The manufacturer of the leading drug against avian flu said yesterday it was willing to discuss arrangements for other companies to produce it despite having an exclusive patent.

A spokeswoman for Roche Holding AG, a Swiss multinational company, said it might agree to allowing both governments and companies to produce the antiviral drug Tamiflu under sub-licensing agreements.

The statement came on the same day that Sen. Charles E. Schumer (D-N.Y.) called on Roche to reach an agreement within the next month to permit five American companies to manufacture Tamiflu, or face legislation that would strip the company of the patent. Schumer and others have criticized the pace of Roche's efforts to meet fast-growing world demand for its product.

"Roche is putting their own interests ahead of world health," Schumer said. "If they don't begin to actually license the patent for Tamiflu to dramatically increase worldwide production, I am going to pursue a legislative remedy a month from today."

Officials at the World Health Organization have also indicated concern over the lagging supply of Tamiflu and have referred to the right of nations under international trade treaties to break patents during health emergencies.

Also yesterday, European foreign ministers declared avian flu a global threat; it has been discovered in migrating water fowl in Greece, Romania and Turkey. The especially dangerous flu has been spreading through the bird population in Asia since 2003 and has infected 117 people, killing at least 60. Health experts fear the virus, which until now has mostly passed directly from birds to humans, could evolve in ways that would allow it to pass easily from human to human, setting the stage for a pandemic that could put millions of people at risk.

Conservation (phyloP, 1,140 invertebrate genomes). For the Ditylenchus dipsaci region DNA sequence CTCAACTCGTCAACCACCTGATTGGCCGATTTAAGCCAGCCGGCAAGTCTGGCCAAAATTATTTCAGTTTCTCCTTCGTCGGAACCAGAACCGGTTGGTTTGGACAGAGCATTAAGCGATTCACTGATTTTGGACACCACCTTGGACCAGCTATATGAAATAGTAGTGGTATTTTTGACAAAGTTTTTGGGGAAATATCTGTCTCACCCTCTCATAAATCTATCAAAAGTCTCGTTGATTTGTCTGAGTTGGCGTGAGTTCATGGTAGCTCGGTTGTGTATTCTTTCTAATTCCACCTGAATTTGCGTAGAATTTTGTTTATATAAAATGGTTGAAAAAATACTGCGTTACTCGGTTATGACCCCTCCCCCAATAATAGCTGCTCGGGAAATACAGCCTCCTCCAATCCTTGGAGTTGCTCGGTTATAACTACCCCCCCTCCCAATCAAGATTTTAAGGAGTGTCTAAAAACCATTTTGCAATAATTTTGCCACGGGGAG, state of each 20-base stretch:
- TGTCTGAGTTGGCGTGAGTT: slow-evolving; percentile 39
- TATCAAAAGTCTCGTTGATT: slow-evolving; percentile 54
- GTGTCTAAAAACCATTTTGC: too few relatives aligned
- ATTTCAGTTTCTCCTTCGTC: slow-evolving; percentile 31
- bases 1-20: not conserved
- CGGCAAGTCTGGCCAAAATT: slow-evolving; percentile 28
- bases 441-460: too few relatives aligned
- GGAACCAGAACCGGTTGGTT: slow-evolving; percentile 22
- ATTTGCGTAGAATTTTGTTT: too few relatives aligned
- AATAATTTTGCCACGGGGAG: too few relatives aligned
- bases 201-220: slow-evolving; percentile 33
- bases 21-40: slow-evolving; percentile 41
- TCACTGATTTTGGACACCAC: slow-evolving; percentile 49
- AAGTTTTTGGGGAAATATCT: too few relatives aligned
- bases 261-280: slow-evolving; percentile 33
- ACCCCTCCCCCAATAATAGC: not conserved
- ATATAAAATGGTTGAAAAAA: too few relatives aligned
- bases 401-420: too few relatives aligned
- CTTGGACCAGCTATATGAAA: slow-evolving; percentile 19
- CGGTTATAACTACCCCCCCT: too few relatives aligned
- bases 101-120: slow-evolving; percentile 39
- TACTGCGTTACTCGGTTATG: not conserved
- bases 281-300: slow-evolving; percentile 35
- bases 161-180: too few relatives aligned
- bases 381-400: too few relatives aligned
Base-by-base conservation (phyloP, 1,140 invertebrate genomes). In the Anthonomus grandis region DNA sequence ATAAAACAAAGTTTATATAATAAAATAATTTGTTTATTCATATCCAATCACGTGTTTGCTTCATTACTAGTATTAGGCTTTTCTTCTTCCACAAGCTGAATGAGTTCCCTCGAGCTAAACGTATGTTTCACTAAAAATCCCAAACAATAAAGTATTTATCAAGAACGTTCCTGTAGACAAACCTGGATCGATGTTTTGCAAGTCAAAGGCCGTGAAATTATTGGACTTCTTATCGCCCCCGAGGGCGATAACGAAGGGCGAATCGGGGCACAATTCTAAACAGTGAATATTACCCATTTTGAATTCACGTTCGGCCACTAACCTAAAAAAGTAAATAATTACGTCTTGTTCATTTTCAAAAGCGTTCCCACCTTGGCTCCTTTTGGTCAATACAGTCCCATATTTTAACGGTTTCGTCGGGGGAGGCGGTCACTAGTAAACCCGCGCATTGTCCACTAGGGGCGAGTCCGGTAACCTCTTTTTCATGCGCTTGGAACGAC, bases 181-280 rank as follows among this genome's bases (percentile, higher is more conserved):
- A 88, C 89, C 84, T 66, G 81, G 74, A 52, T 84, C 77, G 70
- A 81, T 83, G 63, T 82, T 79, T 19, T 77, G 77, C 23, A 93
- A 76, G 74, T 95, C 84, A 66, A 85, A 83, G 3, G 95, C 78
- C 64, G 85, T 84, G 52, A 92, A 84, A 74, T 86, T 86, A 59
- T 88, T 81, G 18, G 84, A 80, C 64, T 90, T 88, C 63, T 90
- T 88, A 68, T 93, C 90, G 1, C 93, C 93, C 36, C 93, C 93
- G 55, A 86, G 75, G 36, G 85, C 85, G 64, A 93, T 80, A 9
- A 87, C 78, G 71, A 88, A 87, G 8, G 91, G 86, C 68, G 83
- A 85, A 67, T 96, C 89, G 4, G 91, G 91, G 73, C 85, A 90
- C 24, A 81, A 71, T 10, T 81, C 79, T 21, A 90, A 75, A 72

E.U. health and safety commissioner Markos Kyprianou said most European countries did not have sufficient stockpiles of antiviral drugs.

"We have not yet reached the level of preparedness that we should have," he said after an emergency meeting in Luxembourg. "This is a global threat, and there is need for international action."

Roche officials said the company planned to sharply increase production of the drug worldwide and had received approval to build a new Tamiflu manufacturing plant in the United States. They also said Roche was willing to discuss granting sub-licenses to any government or private company interested in manufacturing Tamiflu or collaborating in its production. Roche had said previously that making Tamiflu was a complex process that would take generic drug makers at least two or three years to master.

So far, only Taiwan has sent a letter to Roche asking permission to manufacture Tamiflu. But the Indian drug maker Cipla Ltd. announced yesterday that it was seeking a license from Roche to produce a generic version. A Cipla spokesman said the company believed it could begin to produce inexpensive versions of the drug by early next year. Tamiflu currently costs $60 for a course of treatment.

The government of Thailand, which is near the center of the flu epidemic in birds, has also said it was considering manufacturing its own supply of Tamiflu.

The issue of international drug patent infringement is a contentious one -- with public health advocates still angry over the slow pace at which AIDS drugs were made available to poor people in underdeveloped parts of the world, and drug makers adamant that effective patent protection is essential to the development of new drugs.

Until this year, Indian drug companies did not abide by many international patents and produced unapproved versions of many medications for distribution to poorer nations. India's entry into the World Trade Organization has largely ended that practice, leaving many nations without the resources to pay for drugs like Tamiflu.

The Bush administration has secured delivery of about 4.3 million doses of Tamiflu and has about 8 million more doses on order. The government has also signed a $100 million contract with the French company Sanofi Pasteur to develop a bird flu vaccine.

Correspondent Doug Struck in Toronto contributed to this report.